"Opportunities to install renewable energy systems on vacant properties can be found in every community," says Jared Blumenfeld, EPA's Regional Administrator for the Pacific Southwest. "Tapping sun and wind power at brownfield sites, rooftops, parking lots, and abandoned land could provide untapped gigawatts of clean energy."
EPA estimates there are 490,000 sites and almost 15 million acres of potentially contaminated properties in the US, many of which are appropriate to site renewable energy on.
Along with the Department of Energy's National Renewable Energy Lab (NREL), EPA is developing tools that help people evaluate sites in their communities to quickly find the best ones for solar and wind.
The tools give local communities and landowners ways to evaluate sites for renewable energy potential without the need for technical expertise.
The City of Richmond, Calif. is serving as a pilot community for development of the tools.
"We are extremely excited that the green, innovative City of Richmond, California is partnering with the EPA to help communities throughout the United States fully leverage technology to improve the environment, create local jobs and attract green companies," says Richmond Mayor Gayle McLaughlin, who states developing more renewable energy is a top priority.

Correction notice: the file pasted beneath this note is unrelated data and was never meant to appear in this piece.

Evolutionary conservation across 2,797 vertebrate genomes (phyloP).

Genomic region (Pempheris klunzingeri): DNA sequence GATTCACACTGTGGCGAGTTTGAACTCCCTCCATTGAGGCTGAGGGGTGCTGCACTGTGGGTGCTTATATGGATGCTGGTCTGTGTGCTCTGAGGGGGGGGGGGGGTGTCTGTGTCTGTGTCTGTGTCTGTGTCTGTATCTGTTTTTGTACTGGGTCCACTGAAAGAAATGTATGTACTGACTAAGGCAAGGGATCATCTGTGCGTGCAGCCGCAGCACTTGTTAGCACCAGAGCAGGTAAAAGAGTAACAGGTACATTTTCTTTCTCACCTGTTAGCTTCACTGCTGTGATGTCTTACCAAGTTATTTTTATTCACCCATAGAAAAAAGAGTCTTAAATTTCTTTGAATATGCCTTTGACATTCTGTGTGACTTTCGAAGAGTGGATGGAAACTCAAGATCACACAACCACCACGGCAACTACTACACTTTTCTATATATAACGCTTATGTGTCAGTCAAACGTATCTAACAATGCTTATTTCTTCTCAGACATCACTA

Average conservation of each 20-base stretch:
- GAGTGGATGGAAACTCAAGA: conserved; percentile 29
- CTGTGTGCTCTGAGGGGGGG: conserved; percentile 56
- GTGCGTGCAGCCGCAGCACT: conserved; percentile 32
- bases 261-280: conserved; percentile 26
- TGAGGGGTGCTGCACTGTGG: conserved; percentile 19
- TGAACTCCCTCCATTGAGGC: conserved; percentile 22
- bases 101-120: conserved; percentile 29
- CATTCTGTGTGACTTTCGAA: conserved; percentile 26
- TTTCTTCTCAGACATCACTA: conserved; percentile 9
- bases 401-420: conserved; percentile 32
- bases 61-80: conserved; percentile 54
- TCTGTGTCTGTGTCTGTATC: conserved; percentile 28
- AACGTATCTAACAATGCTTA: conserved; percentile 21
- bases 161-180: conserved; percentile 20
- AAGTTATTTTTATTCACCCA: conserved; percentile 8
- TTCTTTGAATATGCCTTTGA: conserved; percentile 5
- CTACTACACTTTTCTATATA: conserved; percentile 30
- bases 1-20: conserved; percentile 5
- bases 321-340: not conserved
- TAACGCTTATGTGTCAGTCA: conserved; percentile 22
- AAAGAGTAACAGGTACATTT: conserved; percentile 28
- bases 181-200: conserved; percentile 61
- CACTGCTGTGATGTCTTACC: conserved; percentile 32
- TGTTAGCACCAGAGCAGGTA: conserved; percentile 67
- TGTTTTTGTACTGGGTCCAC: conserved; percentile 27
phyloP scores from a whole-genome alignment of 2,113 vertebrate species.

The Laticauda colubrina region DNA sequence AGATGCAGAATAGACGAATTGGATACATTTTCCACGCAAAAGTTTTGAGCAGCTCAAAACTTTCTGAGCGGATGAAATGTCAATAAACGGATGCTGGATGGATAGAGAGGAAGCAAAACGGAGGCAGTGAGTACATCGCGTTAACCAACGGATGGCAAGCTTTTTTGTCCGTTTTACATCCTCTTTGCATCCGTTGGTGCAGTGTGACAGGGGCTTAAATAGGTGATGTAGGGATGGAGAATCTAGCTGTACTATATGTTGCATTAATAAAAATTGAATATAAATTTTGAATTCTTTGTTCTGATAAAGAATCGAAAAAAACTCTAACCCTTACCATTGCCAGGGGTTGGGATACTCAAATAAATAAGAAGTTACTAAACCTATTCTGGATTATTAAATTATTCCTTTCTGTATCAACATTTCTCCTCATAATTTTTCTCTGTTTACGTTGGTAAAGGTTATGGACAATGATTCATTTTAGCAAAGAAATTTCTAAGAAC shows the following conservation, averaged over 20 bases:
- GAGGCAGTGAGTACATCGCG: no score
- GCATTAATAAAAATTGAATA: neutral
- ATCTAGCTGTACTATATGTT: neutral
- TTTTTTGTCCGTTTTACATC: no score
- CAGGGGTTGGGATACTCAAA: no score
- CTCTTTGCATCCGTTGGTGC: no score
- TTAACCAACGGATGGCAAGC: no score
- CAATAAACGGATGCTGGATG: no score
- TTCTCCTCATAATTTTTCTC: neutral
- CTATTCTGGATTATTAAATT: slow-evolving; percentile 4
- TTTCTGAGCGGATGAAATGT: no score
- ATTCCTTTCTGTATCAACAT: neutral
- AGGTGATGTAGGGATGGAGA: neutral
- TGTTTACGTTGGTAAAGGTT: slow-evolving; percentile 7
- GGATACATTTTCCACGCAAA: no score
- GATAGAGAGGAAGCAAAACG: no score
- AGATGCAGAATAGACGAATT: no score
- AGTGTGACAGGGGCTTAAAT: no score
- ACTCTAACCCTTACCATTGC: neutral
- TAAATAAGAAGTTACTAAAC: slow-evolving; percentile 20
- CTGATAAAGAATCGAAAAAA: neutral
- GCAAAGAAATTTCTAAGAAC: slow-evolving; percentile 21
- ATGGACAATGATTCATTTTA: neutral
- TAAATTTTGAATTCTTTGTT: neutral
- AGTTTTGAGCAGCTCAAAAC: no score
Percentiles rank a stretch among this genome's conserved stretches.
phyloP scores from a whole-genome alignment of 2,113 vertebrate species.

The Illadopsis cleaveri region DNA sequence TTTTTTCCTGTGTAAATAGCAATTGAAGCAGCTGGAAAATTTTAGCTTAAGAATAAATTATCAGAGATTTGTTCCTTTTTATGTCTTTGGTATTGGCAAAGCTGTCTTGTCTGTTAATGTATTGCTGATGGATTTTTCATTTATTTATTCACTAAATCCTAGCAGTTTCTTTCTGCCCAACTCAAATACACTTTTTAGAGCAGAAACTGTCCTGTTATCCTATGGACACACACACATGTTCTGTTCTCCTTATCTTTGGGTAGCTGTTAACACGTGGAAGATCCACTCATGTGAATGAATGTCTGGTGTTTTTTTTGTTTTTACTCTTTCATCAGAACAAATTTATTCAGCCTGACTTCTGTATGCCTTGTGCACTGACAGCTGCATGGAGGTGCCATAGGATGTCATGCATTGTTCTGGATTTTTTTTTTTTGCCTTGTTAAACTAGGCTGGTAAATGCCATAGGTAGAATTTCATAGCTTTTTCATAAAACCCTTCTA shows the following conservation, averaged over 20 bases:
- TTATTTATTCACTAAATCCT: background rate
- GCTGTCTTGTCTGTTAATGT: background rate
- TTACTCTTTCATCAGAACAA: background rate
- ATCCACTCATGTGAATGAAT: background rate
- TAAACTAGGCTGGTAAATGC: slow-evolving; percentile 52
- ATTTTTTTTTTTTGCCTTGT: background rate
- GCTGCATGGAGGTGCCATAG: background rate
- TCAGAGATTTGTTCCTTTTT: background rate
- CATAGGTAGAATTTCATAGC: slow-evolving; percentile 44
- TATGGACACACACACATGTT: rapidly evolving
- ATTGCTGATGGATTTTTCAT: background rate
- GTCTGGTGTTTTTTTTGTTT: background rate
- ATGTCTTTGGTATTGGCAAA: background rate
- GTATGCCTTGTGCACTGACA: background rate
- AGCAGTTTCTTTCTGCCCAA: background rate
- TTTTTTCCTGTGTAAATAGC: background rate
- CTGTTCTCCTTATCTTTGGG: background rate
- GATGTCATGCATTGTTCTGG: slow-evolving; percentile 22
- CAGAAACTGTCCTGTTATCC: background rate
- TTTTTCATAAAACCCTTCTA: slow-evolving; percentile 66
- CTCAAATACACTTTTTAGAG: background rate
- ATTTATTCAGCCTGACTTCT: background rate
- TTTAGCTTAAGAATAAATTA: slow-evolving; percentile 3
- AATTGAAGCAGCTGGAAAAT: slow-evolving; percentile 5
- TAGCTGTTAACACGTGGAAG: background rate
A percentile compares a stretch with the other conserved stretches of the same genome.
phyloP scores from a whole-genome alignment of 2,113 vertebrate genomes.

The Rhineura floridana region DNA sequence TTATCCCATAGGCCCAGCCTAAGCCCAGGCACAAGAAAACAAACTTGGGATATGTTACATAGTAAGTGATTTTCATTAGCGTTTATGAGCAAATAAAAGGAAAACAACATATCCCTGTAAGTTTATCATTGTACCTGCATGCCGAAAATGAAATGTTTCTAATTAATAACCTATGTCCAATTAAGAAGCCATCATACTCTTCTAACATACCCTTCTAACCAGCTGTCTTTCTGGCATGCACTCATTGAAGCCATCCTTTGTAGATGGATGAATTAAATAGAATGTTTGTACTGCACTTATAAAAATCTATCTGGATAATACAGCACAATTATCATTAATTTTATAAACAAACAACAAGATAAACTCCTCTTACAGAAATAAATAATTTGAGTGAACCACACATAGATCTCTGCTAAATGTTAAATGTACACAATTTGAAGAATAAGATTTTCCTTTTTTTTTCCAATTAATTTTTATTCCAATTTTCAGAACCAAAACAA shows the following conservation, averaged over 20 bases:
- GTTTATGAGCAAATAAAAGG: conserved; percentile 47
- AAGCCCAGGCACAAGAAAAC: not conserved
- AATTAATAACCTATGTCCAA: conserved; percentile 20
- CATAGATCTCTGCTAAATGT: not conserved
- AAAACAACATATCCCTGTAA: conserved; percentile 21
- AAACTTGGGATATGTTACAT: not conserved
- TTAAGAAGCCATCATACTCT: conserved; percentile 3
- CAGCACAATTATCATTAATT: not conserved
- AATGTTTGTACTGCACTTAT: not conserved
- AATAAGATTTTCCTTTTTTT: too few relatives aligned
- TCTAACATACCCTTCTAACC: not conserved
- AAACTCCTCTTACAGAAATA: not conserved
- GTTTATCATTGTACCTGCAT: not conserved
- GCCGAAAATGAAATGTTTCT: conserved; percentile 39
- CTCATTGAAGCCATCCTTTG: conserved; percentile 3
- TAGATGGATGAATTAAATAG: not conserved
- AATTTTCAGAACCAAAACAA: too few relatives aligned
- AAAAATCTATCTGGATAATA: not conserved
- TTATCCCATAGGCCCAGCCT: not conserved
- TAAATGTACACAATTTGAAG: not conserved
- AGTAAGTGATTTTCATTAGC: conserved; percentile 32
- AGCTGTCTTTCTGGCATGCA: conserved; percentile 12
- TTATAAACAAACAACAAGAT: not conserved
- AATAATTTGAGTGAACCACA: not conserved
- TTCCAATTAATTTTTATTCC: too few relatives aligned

Positioning renewable energy on sites increases their economic value, provides a sustainable land reuse option, creates local green jobs and provides clean energy for use on-site or for the utility grid.
Using the decision trees, state and local governments, site owners and community members can help identify the most desirable sites for solar or wind installations from both a logistical and economic standpoint.
In addition to opportunities in cities, thousands of potentially contaminated acres in less populated areas across the country could be put to beneficial reuse with renewable energy.
The tools can be used to evaluate individual or multiple sites, such as brownfields, Superfund and other hazardous waste sites, abandoned parcels, landfills, parking lots, and commercial or industrial roofs, depending on the technology.
Read about Solar Done Right.
Here's the link to the tools: